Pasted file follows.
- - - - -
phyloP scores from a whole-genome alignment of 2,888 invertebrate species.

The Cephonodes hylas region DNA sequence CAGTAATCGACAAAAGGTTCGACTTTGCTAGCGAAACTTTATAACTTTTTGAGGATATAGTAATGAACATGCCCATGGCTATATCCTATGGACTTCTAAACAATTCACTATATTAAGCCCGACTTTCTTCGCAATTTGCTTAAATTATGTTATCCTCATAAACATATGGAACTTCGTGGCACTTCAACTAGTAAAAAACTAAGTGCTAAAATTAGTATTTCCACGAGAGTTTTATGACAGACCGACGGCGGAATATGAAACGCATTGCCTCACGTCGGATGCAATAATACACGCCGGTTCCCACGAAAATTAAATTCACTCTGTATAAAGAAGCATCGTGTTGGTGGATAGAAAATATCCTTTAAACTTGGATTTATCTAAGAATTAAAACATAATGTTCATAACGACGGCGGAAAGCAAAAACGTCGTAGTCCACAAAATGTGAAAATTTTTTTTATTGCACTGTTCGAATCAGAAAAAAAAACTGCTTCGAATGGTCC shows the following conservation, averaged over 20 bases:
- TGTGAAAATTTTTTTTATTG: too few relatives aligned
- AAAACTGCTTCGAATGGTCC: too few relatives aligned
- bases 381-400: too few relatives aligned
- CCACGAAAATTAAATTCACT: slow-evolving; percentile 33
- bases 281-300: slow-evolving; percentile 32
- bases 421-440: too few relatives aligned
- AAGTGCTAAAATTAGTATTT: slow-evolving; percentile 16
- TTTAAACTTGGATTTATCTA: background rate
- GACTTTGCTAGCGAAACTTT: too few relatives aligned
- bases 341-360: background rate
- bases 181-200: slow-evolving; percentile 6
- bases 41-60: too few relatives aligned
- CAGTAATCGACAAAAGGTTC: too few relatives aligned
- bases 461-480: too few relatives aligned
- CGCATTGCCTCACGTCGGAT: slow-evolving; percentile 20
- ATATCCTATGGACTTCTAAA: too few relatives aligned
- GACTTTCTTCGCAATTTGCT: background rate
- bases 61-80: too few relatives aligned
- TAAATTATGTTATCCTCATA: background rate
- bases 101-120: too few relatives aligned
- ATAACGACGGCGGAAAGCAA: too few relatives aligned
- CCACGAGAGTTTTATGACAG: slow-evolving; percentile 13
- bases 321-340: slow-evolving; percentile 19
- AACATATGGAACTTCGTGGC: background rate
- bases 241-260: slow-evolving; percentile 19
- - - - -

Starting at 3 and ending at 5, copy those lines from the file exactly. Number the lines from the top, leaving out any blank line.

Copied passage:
- TGTGAAAATTTTTTTTATTG: too few relatives aligned
- AAAACTGCTTCGAATGGTCC: too few relatives aligned
- bases 381-400: too few relatives aligned